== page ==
Tuesday, February 1, 2011

Goodbye songs

The news turned into a dull, deep ache when I looked into Tiago's tired, red eyes. Though generally fueled on one meal a day, he is a tireless man, but today a tired man was standing before me. He shook my hand with the same grip and affection as always, then he told me it was true, what I had heard. His little Julia lost her life to malaria the night before. She was three years old and the symptoms came all at once leaving her little chance to fight back. He held my hand as he told me the news, yet it was as if I was on the other side of the ocean. I felt sad yet so far away from the pain I saw in his eyes.

Nobody said anything we all just hopped into the jeep and started driving to a village on the outskirts of Nampula. Tiago broke the silence a few times commenting that the roads were really bad now because of the rain, but other then that we just sat and listened to the hum of the Land Rover. Once we arrived we were all respectfully greeted and shown where to sit under the shade. I sat with the men outside in silence listening to the undulating sound of the women singing from inside the house. The dull deep ache, within me, grew with each chorus, reminding me of the family's sudden pain.

It came time to "say goodbye" so everyone huddled near the doorway of the small adobe house as Julia's uncle encouraged everyone to be courageous while leading the group in singing. He was inside singing at the top of his lungs in perfect harmony with the women in the house. He would start the chorus and the others would follow at a regular beat then he would suddenly pick up the beat and sing with all the strength he could muster. The strength and beauty of his voice, as he sang goodbye to Julia, pierced my heart in a way that no sound ever has. It collapased the ocean of distance wrapping my heart in the same loss he and the family felt.

There wasn't a single dry eye as we huddled there listening to the "goodbye". Then Julia's uncle came out inviting everyone to say "goodbye," so one after another we all made our way into the house to say "goodbye". I walked in behind my colleagues circling around to where Tiago and his family were singing, then around to where Julia's little figure lay.

To say "goodbye," some bent down to kiss her forehead. Others could barely look through the tears; most bowed respectfully whispering "goodbye". Just as I got near her body the family began to sing with such strength and beauty that even my bones seemed to be listening. I don't know that I have ever heard a sound like it, neither could I justly describe its painful beauty. The little adobe house was nearly shaking from the power with which the family sang.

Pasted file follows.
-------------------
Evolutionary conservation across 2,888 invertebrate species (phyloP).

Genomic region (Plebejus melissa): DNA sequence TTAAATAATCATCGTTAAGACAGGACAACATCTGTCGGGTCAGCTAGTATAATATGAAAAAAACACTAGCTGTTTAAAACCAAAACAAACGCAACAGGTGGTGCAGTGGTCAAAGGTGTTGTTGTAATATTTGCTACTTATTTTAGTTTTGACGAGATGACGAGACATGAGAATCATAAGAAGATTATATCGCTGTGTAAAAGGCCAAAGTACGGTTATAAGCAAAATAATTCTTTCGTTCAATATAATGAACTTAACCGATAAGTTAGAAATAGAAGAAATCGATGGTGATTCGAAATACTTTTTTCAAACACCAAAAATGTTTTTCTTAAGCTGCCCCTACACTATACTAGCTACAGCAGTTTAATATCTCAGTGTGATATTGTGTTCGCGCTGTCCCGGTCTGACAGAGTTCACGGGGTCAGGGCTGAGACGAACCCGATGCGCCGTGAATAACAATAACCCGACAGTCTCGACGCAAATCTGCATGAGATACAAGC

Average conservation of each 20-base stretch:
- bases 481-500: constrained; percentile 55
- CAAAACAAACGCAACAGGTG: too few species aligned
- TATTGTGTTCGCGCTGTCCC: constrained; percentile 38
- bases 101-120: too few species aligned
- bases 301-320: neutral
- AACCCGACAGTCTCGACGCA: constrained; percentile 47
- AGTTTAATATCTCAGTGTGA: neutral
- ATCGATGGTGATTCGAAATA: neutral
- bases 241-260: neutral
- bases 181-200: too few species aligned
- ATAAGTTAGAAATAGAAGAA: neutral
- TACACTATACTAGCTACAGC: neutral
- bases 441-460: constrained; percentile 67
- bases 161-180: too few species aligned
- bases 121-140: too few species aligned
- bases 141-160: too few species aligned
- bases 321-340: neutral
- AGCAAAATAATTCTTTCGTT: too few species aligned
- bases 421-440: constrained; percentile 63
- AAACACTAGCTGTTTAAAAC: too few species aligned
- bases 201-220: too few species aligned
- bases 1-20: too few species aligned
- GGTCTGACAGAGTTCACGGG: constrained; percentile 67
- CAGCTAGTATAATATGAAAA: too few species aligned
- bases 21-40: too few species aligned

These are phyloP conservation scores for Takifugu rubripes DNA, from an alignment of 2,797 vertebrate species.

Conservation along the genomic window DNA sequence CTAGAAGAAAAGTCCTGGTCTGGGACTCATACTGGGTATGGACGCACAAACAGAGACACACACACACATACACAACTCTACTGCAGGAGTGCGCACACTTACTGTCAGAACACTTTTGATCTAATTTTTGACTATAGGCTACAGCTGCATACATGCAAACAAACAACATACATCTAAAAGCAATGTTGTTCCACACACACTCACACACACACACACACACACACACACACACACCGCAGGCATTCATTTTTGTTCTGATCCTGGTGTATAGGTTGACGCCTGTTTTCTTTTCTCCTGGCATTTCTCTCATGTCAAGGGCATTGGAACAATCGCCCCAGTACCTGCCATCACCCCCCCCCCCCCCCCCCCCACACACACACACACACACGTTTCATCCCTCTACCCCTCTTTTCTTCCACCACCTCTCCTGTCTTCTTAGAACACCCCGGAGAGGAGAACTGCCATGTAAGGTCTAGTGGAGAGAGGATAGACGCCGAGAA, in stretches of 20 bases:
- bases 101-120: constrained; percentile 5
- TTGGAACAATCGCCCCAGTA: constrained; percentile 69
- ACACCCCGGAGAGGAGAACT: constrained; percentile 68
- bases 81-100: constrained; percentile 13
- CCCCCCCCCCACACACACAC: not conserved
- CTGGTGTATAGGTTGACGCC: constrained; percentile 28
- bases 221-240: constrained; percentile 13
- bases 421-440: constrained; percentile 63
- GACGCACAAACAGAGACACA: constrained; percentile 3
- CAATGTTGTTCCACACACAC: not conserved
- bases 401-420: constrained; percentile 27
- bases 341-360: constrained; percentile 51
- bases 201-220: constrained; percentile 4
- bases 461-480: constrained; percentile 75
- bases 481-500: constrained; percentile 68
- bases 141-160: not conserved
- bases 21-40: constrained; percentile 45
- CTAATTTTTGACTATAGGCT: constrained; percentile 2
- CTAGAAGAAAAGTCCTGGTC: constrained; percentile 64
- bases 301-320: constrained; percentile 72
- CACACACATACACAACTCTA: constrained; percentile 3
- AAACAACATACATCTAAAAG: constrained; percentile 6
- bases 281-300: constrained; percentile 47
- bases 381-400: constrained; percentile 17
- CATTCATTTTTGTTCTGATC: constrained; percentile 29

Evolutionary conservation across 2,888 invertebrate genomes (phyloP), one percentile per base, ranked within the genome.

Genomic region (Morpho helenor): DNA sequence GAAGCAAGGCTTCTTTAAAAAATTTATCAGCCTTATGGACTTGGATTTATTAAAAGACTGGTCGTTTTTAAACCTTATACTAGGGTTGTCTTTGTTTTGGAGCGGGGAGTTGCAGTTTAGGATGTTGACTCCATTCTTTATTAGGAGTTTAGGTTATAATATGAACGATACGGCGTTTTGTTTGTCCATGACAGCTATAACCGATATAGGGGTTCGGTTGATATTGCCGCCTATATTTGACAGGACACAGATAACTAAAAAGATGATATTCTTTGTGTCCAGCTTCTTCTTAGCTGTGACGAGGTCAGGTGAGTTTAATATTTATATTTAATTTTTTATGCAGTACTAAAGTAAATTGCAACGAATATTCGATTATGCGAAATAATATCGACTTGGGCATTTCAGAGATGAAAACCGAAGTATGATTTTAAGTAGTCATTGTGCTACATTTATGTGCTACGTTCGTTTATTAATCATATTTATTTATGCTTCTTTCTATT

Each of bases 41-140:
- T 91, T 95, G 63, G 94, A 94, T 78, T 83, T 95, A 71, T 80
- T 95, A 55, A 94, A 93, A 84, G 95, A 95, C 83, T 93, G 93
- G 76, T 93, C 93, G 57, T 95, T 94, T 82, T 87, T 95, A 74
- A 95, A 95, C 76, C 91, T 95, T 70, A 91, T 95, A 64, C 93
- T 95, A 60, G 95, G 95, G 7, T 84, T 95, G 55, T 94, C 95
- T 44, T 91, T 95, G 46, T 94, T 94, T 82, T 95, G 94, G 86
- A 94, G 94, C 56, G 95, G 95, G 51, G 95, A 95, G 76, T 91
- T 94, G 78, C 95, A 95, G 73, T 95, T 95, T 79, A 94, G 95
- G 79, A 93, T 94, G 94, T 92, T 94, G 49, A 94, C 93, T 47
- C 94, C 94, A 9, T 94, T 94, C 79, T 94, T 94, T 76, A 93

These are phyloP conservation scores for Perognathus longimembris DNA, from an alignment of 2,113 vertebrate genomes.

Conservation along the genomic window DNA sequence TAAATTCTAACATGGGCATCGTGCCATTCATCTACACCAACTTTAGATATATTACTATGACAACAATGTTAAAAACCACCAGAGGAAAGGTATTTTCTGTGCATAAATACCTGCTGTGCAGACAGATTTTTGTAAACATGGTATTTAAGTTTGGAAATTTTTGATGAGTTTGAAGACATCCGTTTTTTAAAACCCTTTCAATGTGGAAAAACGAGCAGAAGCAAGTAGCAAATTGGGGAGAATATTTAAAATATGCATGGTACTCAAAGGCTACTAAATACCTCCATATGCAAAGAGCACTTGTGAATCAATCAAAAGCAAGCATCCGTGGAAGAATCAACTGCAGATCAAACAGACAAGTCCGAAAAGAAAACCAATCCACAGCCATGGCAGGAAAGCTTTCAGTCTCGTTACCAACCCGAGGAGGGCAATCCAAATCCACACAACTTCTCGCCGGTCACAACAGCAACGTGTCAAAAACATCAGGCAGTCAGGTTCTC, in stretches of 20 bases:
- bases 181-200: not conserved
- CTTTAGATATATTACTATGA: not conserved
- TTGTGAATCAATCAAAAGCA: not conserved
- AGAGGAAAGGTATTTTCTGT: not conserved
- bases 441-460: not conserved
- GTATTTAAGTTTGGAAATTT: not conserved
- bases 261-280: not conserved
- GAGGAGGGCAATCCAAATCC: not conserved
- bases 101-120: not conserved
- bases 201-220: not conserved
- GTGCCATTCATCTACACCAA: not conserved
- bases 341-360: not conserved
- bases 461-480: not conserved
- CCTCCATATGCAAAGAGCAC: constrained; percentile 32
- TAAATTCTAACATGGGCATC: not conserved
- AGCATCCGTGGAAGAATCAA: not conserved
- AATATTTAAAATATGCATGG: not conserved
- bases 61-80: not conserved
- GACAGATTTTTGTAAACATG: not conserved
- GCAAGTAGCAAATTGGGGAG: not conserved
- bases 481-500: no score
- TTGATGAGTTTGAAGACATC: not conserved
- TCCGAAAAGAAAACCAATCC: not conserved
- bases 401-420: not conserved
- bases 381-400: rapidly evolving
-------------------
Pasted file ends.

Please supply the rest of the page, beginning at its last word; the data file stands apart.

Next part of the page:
After we all had said goodbye we followed the family as they took Julia's body to the nearby cemetry, which was a cleared field about 400 meters away. It was a normal field littered with small trees, mounds of dirt, and bushes; but most distinguishingly little crosses marked its rugged terrain.

Coming to the spot where they were going to lay Julia, everyone gathered in a wide circle as Julia's uncle encouraged everyone to be courageous in this time of loss. Then all the men filled in the grave as they sang goodbye. Close friends took control in the end making sure that it was marked properly and that the dirt was neatly gathered to make a little dome. At this very moment, I was struck with such a deep sorrow that I could barely move, for as I looked around that field I saw 8 other mound's of fresh dirt which had been shaped with the same care that I was seeing before me. I could only think about how many mounds there were and how tiny that village was.

How many times did this village have to say "goodbye" this month? This thought tore my heart then and even now, as I write, I keep getting this lump in my throat and watery eyes.

I have learned that saying "goodbye" is one of the hardest things we have to do. Being separated from the ones you love makes a hole inside you that only you feel and even those close to you can't see the hole. Moving away for a time because of school or work or whatever other reason is hard, but Losing a loved one makes a heart ache with the emptiness of loss.

I pray to my God that those we lose here on earth would have the hope of listening to the powerful and beautiful songs of welcome as He welcomes us into His arms. Knowing that I am wrapped in God's lasting love gives me such hope that I can't keep it to myself. I pray that those I love would know the songs of welcome to be coming in the wake of "goodbye songs". The fear that we will only sing goodbye and no angels will welcome the ones I love is unbearable.

Love you, Jer.